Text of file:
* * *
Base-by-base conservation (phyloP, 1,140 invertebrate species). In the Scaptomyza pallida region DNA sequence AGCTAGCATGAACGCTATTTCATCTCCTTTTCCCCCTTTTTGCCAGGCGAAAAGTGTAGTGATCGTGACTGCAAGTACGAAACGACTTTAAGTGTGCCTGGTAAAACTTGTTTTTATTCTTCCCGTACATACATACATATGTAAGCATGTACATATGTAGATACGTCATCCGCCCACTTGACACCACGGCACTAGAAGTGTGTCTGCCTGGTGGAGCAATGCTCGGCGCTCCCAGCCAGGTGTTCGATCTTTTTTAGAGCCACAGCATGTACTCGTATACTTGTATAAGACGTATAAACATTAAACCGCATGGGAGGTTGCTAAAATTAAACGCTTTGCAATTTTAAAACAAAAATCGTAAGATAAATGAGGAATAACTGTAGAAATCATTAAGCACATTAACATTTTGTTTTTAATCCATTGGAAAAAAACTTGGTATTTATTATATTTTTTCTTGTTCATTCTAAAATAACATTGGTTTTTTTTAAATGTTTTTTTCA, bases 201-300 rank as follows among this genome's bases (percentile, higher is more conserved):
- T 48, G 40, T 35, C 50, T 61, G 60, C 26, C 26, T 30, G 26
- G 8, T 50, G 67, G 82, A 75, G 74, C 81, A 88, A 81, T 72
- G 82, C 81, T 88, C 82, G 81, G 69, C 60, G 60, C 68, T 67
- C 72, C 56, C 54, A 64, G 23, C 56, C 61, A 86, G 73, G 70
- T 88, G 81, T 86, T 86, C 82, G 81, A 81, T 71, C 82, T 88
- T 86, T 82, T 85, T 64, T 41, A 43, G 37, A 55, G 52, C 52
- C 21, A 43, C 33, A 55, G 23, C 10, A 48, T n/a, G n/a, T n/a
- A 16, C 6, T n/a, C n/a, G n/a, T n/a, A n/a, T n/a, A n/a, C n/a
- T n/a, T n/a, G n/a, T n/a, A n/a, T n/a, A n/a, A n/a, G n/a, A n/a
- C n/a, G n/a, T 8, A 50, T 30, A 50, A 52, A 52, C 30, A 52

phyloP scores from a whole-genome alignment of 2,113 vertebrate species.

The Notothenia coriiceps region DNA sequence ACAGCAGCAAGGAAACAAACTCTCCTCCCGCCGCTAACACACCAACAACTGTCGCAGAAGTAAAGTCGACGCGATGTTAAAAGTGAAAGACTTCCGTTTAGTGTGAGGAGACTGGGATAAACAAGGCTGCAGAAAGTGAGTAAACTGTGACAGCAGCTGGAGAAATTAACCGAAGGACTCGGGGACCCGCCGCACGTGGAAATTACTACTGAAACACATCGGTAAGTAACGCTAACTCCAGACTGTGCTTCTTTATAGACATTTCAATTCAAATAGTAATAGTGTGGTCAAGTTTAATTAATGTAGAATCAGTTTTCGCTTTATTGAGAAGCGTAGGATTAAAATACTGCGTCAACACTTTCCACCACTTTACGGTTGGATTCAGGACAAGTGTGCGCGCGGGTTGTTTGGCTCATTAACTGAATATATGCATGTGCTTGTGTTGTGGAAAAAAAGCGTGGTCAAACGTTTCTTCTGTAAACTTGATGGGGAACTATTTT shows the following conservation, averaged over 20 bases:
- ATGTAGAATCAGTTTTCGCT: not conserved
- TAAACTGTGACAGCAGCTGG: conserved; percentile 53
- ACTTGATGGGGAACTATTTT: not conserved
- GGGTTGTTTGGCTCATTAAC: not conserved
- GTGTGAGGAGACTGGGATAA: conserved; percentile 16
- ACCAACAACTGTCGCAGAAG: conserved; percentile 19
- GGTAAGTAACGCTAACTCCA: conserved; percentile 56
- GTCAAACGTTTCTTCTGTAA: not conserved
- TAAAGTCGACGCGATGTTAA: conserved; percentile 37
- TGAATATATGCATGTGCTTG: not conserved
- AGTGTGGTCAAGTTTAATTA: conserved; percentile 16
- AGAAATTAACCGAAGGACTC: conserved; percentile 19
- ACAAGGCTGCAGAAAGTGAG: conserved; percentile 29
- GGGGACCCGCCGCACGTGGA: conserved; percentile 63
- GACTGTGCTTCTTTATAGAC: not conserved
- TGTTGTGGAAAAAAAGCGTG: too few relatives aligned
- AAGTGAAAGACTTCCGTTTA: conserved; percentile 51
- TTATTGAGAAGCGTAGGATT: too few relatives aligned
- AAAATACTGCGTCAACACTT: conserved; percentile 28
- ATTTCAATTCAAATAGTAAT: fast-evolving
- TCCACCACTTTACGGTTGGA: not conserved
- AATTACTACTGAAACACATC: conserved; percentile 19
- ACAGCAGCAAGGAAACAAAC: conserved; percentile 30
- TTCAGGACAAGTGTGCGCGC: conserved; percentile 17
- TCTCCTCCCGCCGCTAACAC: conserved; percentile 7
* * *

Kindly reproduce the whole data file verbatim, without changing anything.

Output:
Base-by-base conservation (phyloP, 1,140 invertebrate species). In the Scaptomyza pallida region DNA sequence AGCTAGCATGAACGCTATTTCATCTCCTTTTCCCCCTTTTTGCCAGGCGAAAAGTGTAGTGATCGTGACTGCAAGTACGAAACGACTTTAAGTGTGCCTGGTAAAACTTGTTTTTATTCTTCCCGTACATACATACATATGTAAGCATGTACATATGTAGATACGTCATCCGCCCACTTGACACCACGGCACTAGAAGTGTGTCTGCCTGGTGGAGCAATGCTCGGCGCTCCCAGCCAGGTGTTCGATCTTTTTTAGAGCCACAGCATGTACTCGTATACTTGTATAAGACGTATAAACATTAAACCGCATGGGAGGTTGCTAAAATTAAACGCTTTGCAATTTTAAAACAAAAATCGTAAGATAAATGAGGAATAACTGTAGAAATCATTAAGCACATTAACATTTTGTTTTTAATCCATTGGAAAAAAACTTGGTATTTATTATATTTTTTCTTGTTCATTCTAAAATAACATTGGTTTTTTTTAAATGTTTTTTTCA, bases 201-300 rank as follows among this genome's bases (percentile, higher is more conserved):
- T 48, G 40, T 35, C 50, T 61, G 60, C 26, C 26, T 30, G 26
- G 8, T 50, G 67, G 82, A 75, G 74, C 81, A 88, A 81, T 72
- G 82, C 81, T 88, C 82, G 81, G 69, C 60, G 60, C 68, T 67
- C 72, C 56, C 54, A 64, G 23, C 56, C 61, A 86, G 73, G 70
- T 88, G 81, T 86, T 86, C 82, G 81, A 81, T 71, C 82, T 88
- T 86, T 82, T 85, T 64, T 41, A 43, G 37, A 55, G 52, C 52
- C 21, A 43, C 33, A 55, G 23, C 10, A 48, T n/a, G n/a, T n/a
- A 16, C 6, T n/a, C n/a, G n/a, T n/a, A n/a, T n/a, A n/a, C n/a
- T n/a, T n/a, G n/a, T n/a, A n/a, T n/a, A n/a, A n/a, G n/a, A n/a
- C n/a, G n/a, T 8, A 50, T 30, A 50, A 52, A 52, C 30, A 52

phyloP scores from a whole-genome alignment of 2,113 vertebrate species.

The Notothenia coriiceps region DNA sequence ACAGCAGCAAGGAAACAAACTCTCCTCCCGCCGCTAACACACCAACAACTGTCGCAGAAGTAAAGTCGACGCGATGTTAAAAGTGAAAGACTTCCGTTTAGTGTGAGGAGACTGGGATAAACAAGGCTGCAGAAAGTGAGTAAACTGTGACAGCAGCTGGAGAAATTAACCGAAGGACTCGGGGACCCGCCGCACGTGGAAATTACTACTGAAACACATCGGTAAGTAACGCTAACTCCAGACTGTGCTTCTTTATAGACATTTCAATTCAAATAGTAATAGTGTGGTCAAGTTTAATTAATGTAGAATCAGTTTTCGCTTTATTGAGAAGCGTAGGATTAAAATACTGCGTCAACACTTTCCACCACTTTACGGTTGGATTCAGGACAAGTGTGCGCGCGGGTTGTTTGGCTCATTAACTGAATATATGCATGTGCTTGTGTTGTGGAAAAAAAGCGTGGTCAAACGTTTCTTCTGTAAACTTGATGGGGAACTATTTT shows the following conservation, averaged over 20 bases:
- ATGTAGAATCAGTTTTCGCT: not conserved
- TAAACTGTGACAGCAGCTGG: conserved; percentile 53
- ACTTGATGGGGAACTATTTT: not conserved
- GGGTTGTTTGGCTCATTAAC: not conserved
- GTGTGAGGAGACTGGGATAA: conserved; percentile 16
- ACCAACAACTGTCGCAGAAG: conserved; percentile 19
- GGTAAGTAACGCTAACTCCA: conserved; percentile 56
- GTCAAACGTTTCTTCTGTAA: not conserved
- TAAAGTCGACGCGATGTTAA: conserved; percentile 37
- TGAATATATGCATGTGCTTG: not conserved
- AGTGTGGTCAAGTTTAATTA: conserved; percentile 16
- AGAAATTAACCGAAGGACTC: conserved; percentile 19
- ACAAGGCTGCAGAAAGTGAG: conserved; percentile 29
- GGGGACCCGCCGCACGTGGA: conserved; percentile 63
- GACTGTGCTTCTTTATAGAC: not conserved
- TGTTGTGGAAAAAAAGCGTG: too few relatives aligned
- AAGTGAAAGACTTCCGTTTA: conserved; percentile 51
- TTATTGAGAAGCGTAGGATT: too few relatives aligned
- AAAATACTGCGTCAACACTT: conserved; percentile 28
- ATTTCAATTCAAATAGTAAT: fast-evolving
- TCCACCACTTTACGGTTGGA: not conserved
- AATTACTACTGAAACACATC: conserved; percentile 19
- ACAGCAGCAAGGAAACAAAC: conserved; percentile 30
- TTCAGGACAAGTGTGCGCGC: conserved; percentile 17
- TCTCCTCCCGCCGCTAACAC: conserved; percentile 7